A bildungsroman for the anthropocene, Mobility follows Bunny, the daughter of a diplomat, from mostly-oblivious teendom in Azerbaijan to adulthood in Texas, where she falls into PR work for an oil company (but mostly for the clean energy side! she relentlessly protests). This novel masterfully grapples with an individual life amidst global geopolitics: the disconnect between the truths we acknowledge yet ignore, the seemingly small choices we make and the mind-boggling, earth-changing consequences that follow. I was hooked. — From Sam's favorites
Longlisted for the 2024 Joyce Carol Oates Prize
One of Powell's Best Books of 2023
One of TIME's Best Books of 2023
One of Vulture's Best Books of 2023
"A masterpiece of misdirection." --Geraldine Brooks
Bunny Glenn believes in climate change. But she also likes to get paid. The year is 1998. The Soviet Union is dissolved, the Cold War is over, and Bunny Glenn is a lonely American teenager in Azerbaijan with her Foreign Service family. Through Bunny's bemused eyes, we watch global interests flock to her temporary backyard for Caspian oil and pipeline access, hearing rumbles of the expansion of the American security state and the buildup to the War on Terror. We follow Bunny from adolescence to middle age--from Baku to Athens to Houston--as her own ambition and desire for comfort lead her to a career in the oil industry, eventually returning to the scene of her youth, where slippery figures from the past reappear in an era of political and climate breakdown. Propulsive and thought-provoking, empathetic yet pointed, Mobility is a story about class, power, politics, and desire told through the life of one woman--her social milieu, her romances, her unarticulated wants. Through Bunny's life choices, Lydia Kiesling masterfully explores American forms of complicity and inertia, moving between the local and the global, the personal and the political, and using fiction's singular power to illuminate a life shaped by its context.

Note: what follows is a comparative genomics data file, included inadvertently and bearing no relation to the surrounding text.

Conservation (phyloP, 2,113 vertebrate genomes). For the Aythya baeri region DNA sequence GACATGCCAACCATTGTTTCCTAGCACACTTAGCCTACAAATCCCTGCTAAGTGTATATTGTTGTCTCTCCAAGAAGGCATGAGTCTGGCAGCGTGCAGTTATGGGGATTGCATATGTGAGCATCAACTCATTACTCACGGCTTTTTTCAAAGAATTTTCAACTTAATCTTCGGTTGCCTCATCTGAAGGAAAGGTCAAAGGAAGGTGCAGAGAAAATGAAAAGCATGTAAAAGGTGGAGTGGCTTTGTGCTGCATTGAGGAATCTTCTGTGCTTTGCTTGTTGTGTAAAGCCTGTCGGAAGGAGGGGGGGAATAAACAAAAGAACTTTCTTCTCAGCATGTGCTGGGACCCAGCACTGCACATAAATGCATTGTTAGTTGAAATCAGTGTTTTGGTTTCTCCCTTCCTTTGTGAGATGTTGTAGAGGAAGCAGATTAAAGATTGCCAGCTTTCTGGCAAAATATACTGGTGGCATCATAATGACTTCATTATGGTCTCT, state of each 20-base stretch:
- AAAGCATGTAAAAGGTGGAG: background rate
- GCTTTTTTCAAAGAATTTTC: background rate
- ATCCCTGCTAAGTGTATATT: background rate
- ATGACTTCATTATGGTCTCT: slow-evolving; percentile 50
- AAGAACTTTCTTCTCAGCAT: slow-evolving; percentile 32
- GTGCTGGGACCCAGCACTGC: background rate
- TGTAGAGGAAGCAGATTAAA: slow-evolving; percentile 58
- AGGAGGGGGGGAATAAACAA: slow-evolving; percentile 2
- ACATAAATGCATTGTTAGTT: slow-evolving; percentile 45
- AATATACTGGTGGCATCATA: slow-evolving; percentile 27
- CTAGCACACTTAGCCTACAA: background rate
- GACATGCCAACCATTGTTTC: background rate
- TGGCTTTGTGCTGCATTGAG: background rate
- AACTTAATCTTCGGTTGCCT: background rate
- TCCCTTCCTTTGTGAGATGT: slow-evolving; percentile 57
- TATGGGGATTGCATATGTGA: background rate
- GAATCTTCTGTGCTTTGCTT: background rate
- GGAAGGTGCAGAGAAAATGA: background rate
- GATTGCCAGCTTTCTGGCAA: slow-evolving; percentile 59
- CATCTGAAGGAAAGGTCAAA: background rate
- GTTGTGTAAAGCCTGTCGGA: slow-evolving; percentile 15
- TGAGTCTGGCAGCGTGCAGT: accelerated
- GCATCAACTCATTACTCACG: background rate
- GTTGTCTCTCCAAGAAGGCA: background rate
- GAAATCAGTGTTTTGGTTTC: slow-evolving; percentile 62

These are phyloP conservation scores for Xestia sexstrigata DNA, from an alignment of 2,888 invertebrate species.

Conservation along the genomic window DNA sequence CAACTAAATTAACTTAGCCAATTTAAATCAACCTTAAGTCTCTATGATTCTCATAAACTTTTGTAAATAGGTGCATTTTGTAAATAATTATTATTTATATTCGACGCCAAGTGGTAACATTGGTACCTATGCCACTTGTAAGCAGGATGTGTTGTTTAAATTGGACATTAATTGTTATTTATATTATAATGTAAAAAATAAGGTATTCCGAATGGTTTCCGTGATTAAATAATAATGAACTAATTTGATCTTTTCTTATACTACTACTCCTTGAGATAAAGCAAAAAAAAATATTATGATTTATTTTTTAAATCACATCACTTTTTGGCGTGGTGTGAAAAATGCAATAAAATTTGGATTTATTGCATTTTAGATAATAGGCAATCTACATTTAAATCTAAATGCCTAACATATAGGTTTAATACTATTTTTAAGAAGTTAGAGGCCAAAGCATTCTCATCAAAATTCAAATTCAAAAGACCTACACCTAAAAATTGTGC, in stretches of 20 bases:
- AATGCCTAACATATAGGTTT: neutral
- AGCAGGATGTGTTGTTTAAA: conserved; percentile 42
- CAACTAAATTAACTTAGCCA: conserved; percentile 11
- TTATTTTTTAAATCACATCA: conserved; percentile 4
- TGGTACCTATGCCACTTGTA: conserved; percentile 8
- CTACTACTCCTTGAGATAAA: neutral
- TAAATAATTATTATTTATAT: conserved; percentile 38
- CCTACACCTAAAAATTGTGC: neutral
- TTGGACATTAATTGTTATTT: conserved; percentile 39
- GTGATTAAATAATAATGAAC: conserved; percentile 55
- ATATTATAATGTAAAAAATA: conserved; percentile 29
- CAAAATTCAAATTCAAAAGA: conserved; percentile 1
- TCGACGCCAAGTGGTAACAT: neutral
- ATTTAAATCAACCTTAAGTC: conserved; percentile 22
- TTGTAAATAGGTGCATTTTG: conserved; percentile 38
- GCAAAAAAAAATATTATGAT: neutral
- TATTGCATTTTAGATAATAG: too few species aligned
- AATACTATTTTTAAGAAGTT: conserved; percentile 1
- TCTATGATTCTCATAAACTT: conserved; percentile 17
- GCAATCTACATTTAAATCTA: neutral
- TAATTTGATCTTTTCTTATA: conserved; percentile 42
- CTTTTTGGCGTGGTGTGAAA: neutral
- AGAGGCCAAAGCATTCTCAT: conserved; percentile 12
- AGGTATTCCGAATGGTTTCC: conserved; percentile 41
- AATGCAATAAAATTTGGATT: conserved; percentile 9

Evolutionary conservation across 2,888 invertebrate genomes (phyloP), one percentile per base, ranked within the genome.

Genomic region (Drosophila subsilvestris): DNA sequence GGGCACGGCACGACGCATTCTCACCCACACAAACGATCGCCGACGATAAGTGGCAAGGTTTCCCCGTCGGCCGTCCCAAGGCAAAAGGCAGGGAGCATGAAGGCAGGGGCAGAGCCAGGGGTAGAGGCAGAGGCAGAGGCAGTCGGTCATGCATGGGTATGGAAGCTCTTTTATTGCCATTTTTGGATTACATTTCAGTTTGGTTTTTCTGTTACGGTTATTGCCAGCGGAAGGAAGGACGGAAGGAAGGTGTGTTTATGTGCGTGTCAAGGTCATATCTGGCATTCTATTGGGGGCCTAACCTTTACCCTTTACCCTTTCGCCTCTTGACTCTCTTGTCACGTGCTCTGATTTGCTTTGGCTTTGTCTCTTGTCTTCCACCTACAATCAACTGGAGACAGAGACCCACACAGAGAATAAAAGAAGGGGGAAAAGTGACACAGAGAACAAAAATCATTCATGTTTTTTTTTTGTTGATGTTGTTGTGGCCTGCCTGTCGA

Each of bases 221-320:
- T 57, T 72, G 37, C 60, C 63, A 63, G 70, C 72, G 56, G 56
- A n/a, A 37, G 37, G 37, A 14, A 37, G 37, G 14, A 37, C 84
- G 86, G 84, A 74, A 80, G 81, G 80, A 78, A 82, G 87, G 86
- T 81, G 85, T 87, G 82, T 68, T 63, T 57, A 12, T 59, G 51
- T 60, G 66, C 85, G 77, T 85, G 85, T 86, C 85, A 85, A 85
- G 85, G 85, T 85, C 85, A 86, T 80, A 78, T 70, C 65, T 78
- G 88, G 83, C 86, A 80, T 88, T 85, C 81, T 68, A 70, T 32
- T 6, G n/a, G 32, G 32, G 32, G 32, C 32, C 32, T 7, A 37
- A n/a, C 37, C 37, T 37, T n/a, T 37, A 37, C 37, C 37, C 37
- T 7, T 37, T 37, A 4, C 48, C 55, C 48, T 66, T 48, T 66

About the Author
Lydia Kiesling is the author of The Golden State, a 2018 National Book Foundation 5 under 35 honoree, a finalist for the VCU Cabell First Novelist Award, and longlisted for the Center for Fiction First Novel Prize. Her writing has appeared in the New York Times Magazine, the New Yorker online, and The Cut, among other outlets. She lives in Portland, Oregon.